My cousins are not great planners. Fortunately for them, I am a great planner. These are their stories.
Two travelers, two cards. It was late November when J and D mentioned they wanted to go to Japan in March but they hadn’t started planning. After I got over the shock, we jumped into action. We starting searching for cheap flights and hotels (not cheap, no availability), and in the mean time, I had them both apply for the Barclay Arrival Plus World Elite MasterCard (review). As the cards were en route, we found non-stop roundtrip economy flights on Korean Air for around $920 each and held them for 14 days without paying (which is a nice feature). And as this was going to be a Tokyo only trip, so we eventually found an inexpensive no-frills business-type room at the Pearl Hotel Yaesu, about an 8 min. walk from Tokyo Station (Yaesu North Exit), 8 nights, $1,100. Which, for late March with last minute planning, was about as good as you could ask for. Cards arrived in the mail, they started making their minimum spend, and $3,000+ each later, they exchanged their 46,000+ miles earned (40,000 bonus plus spend) for $460+ in credits for a total of $920+ in savings. Continue reading “Trip Report: Two Simple Trips (to Japan) with Credit Cards”
Okay, I think I’ve shared enough of the basics to talk some simple trip strategies. These strategies may or may not result in a (mostly) free trip but a highly subsidized one. But if you plan ahead (and get the right card — by which I mean I hope you got a Chase Sapphire Reserve VISA Infinite (review) when the bonus was 100,000 UR points), you can still do very well.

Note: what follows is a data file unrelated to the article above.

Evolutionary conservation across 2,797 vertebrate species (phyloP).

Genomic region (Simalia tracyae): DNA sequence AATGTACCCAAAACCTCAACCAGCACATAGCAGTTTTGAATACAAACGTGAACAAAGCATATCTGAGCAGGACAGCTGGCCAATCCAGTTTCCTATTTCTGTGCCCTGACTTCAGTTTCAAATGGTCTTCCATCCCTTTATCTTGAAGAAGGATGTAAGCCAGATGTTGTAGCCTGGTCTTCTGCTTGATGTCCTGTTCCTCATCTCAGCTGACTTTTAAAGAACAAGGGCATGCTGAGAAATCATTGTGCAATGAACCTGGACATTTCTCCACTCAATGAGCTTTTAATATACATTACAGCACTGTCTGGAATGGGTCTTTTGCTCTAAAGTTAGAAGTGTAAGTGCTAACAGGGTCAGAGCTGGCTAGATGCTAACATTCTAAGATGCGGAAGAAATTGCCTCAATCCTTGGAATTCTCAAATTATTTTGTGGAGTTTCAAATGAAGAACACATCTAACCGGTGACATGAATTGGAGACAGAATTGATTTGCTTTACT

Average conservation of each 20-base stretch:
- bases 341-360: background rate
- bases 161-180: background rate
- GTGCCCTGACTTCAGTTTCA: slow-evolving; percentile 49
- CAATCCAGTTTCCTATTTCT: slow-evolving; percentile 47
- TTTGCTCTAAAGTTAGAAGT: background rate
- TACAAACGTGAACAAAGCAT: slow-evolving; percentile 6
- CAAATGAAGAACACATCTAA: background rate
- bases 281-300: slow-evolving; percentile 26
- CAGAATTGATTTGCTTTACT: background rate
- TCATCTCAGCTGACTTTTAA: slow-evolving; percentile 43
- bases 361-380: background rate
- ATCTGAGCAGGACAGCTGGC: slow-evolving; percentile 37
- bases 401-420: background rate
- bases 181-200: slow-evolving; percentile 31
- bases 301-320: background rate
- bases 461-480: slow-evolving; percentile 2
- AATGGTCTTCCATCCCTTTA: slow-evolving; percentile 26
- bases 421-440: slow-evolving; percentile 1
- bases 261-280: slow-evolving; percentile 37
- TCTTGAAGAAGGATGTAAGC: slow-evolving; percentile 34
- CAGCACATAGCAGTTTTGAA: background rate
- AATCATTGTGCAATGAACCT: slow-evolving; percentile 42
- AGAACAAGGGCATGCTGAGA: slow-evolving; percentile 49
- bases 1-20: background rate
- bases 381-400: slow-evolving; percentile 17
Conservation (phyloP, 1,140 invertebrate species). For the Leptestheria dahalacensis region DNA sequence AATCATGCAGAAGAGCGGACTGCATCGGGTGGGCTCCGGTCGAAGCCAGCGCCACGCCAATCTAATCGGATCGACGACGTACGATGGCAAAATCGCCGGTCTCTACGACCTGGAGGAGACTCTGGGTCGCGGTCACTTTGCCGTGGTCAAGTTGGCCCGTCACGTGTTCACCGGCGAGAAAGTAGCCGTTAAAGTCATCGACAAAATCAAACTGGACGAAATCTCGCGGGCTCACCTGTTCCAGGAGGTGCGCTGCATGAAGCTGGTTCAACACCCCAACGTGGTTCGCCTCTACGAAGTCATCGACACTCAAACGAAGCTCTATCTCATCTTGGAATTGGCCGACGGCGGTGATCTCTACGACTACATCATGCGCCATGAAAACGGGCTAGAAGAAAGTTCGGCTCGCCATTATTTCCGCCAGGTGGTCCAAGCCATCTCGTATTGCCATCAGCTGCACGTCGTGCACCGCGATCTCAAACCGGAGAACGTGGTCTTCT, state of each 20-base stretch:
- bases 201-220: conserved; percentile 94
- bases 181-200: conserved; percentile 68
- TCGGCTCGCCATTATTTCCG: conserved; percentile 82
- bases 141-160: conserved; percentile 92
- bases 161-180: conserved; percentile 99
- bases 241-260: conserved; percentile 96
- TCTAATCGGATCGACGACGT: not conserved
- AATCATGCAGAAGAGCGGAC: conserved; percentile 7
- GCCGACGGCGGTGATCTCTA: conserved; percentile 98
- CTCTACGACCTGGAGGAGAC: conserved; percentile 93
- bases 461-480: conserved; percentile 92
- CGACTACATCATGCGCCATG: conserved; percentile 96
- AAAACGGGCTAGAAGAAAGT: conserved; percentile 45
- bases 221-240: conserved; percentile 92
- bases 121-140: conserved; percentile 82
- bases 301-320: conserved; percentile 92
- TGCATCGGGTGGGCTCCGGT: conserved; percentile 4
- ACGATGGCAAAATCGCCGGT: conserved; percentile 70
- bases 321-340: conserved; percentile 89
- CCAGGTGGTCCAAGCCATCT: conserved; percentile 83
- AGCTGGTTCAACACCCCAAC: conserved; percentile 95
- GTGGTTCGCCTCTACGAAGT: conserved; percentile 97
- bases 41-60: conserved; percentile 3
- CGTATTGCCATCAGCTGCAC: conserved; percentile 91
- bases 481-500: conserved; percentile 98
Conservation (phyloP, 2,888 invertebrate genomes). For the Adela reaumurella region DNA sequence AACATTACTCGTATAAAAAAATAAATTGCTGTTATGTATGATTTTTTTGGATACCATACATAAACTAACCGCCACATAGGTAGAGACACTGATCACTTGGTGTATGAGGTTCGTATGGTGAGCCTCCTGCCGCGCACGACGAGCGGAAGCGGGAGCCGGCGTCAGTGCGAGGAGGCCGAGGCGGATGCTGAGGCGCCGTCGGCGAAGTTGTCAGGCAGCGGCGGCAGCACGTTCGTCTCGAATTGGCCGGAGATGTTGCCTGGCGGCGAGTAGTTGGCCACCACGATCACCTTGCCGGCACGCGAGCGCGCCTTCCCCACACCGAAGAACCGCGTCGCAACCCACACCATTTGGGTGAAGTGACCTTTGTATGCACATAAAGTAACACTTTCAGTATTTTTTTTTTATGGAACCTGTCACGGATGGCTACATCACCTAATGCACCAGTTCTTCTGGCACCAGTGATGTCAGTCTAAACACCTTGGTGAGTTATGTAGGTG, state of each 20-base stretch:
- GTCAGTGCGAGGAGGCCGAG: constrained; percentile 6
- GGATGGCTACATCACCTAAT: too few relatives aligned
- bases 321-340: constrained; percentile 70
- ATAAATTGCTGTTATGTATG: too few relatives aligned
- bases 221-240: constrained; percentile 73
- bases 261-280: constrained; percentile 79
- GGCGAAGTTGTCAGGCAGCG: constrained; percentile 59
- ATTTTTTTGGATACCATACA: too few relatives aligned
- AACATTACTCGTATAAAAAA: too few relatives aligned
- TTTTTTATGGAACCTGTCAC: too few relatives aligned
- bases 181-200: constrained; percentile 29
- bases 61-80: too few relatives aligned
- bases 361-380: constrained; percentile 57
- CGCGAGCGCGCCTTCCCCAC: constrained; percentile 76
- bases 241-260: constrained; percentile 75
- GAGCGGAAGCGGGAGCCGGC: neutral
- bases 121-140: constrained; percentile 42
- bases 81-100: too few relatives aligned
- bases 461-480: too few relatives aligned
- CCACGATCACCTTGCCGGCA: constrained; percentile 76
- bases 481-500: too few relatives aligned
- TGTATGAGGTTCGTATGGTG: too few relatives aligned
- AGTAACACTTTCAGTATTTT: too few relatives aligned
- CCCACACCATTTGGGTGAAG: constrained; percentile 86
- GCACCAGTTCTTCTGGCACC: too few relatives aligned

Credit cards have had a short but vital life in the US (and world) economic landscape. Not until 1958, with Bank of America’s Bankamericard, was a revolving credit financial system issued by a third-party bank finally established (to later become VISA in 1976). Things really took off from there. MasterCards’ early ancestor, Master Charge, popped up in 1966. Then Discover was introduced by Sears in 1986. And American Express introduced their first credit card in 1987 (after many years of being a charge card issuer where balances have to be paid in full every month). While I’m probably skipping over various important points in credit card history (which you’re not here for), here’s where the industry currently stands: Continue reading “The Basics: an Introduction to the Major Credit Card Players”
Sometimes you need a little bit of flexibility in your travel game, and the Barclay Arrival Plus World Elite MasterCard provides it. Whether you’re upgrading your award seats to “economy plus,” checking out at a random hotel without a loyalty program, or getting two tickets for the Shinkansen, this card can assist in bringing your travel expenses down to zero.
The new iteration of the Barclay (American Airlines) AAdvantage Aviator Red World Elite MasterCard has arrived. New, because this is the first time the card has been offered to the public (having previously been a conversion from the U.S. Airways Premier World MasterCard after the merger of the two airlines). It has one of the easiest bonuses to earn in all of credit cards: make one purchase, pay the annual fee, earn 40,000 AAdvantage Miles.
Let’s start at the beginning. This is the credit card that graces the majority of cardholder’s back pockets and purses in Hawaii. It’s the World Elite MasterCard issued by Barclays but administered locally by Bank of Hawaii. This card enables trips to see tutu and Las Vegas, so it’s basically invaluable, right? Well, let’s take a look: